Aug 09, 2012|
CY Leung and his officials are most naive if they believe they can both maintain high favorability ratings and preach “national education” to those parents in Kwun Tong and Tin Shui Wai who cannot afford a life raft for their own children at a British boarding school.
Heroine dealers persuade drug addicts to purchase their products, but never let their own children take a hit. To frame it as a politically correct historical metaphor that’ll help the Chinese understand: Captain Elliot and the crew of the East India Company never let their children taste opium in England in the 1830s, not even for fun. “The opium was sold,” they would have told them, “to a bunch of poor and stupid barbarians in the Far East, so that daddy could make a good living there to pay for your school fees at Eton.”
CY Leung and his officials have remained embarrassingly silent over public questioning about why they’ve packed their children off to British boarding schools or local international schools, preferring that unpatriotic, non-Maoist, western English-speaking teachers civilize their offspring over the past 15 years while condemning the children of the masses in Hong Kong to “national education,” a curriculum that includes dressing up five-year-old schoolchildren as the Red Guard and school trips in tribute to Mao, the great mentor of Pol Pot.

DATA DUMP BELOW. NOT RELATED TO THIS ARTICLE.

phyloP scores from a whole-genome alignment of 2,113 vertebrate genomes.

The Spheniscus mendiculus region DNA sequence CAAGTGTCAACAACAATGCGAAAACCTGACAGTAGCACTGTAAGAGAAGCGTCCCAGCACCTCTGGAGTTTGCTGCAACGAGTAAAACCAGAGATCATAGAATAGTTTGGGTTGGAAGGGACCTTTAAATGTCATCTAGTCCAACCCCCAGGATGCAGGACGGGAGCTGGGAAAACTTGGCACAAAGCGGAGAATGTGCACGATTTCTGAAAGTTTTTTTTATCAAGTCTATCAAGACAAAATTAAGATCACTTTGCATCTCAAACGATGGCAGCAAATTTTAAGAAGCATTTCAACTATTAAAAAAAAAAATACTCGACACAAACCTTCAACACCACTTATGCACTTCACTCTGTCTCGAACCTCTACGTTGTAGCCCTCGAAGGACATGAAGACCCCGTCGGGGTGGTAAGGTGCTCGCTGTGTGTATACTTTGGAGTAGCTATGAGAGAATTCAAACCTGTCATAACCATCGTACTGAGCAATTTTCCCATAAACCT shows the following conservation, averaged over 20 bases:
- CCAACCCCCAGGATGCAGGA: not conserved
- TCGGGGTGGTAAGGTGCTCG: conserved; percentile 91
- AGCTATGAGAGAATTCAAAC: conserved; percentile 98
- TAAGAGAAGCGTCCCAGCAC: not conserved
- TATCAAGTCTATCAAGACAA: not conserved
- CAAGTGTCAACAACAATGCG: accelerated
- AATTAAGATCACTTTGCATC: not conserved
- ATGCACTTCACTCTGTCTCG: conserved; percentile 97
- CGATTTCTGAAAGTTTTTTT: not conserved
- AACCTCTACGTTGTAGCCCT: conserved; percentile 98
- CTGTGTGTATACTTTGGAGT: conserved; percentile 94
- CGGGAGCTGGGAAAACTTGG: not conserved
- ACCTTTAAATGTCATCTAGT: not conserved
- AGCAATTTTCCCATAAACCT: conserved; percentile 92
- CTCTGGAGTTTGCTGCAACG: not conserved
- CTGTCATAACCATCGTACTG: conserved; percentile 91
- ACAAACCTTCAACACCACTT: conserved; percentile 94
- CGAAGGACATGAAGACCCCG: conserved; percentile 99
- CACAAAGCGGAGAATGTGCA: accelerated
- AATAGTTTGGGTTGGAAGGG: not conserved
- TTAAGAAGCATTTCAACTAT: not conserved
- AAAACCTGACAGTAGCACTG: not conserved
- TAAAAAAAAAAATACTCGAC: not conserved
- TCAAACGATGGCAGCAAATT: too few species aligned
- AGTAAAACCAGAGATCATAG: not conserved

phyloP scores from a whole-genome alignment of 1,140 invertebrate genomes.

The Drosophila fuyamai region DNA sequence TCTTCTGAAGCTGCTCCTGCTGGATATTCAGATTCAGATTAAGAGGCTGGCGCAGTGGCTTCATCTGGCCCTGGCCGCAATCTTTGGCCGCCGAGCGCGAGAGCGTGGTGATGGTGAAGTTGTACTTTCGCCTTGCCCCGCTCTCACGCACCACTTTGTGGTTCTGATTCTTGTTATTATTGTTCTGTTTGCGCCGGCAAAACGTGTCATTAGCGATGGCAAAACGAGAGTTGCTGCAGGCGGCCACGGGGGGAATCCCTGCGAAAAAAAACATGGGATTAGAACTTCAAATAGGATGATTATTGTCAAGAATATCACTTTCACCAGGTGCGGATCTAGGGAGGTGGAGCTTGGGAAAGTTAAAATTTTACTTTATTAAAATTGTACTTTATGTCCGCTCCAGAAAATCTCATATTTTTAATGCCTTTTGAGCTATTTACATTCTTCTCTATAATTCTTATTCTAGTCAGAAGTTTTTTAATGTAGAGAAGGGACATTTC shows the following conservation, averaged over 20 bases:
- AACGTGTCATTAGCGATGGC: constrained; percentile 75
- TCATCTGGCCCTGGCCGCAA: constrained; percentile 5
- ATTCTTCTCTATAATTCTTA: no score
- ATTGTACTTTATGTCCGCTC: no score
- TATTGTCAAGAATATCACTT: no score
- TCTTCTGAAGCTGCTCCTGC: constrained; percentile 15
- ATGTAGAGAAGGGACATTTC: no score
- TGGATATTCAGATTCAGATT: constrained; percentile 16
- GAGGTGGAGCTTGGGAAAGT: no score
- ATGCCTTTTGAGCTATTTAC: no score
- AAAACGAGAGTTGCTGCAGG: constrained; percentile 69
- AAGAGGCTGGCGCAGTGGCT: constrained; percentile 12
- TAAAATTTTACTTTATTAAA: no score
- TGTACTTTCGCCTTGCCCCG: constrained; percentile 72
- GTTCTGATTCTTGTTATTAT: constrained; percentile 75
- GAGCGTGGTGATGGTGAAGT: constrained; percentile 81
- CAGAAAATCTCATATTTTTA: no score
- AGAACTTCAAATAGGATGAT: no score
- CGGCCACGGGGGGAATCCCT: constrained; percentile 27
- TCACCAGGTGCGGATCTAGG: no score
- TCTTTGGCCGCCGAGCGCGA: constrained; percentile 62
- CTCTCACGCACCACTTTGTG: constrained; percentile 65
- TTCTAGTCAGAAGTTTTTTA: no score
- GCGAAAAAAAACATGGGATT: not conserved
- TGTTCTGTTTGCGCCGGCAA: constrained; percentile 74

As the world has entered the cyber ages, Hong Kong politicians have been obsessed with image-building and the art of oration. The Yes-We-Can American president and, before him, the cigar-chomping prime minister of the UK have been cited as role models in this field. But Obama hasn’t sent his children to a Beijing kindergarten; instead, his younger half-brother is known for running a snack bar in Shenzhen. As for Winston Churchill, he was an officer and a gentleman who didn’t earn his historic status through double-talk and hypocrisy. To his foreign secretary, Lord Halifax, Churchill once said: “I shall take my rifle (I am not a bad shot with a rifle) and put myself in a pill box at the bottom of Downing Street and shoot till I have no more ammunition, and then they can damned well shoot me.”
Churchill went to Harrow and Sandhurst, and worked as a war correspondent during the Boer War in South Africa, where he took part in a battle when a military situation turned nasty. His words were never doubted by the foreign secretary and other cabinet members. This integrity, I presume, is what Churchill used to learn in Harrow—an institution now known among Chinese parents as the Louis Vuitton of boarding schools.
Chip Tsao is a best-selling author, columnist and a former producer for the BBC. His columns have also appeared in Apple Daily, Next Magazine and CUP Magazine, among others.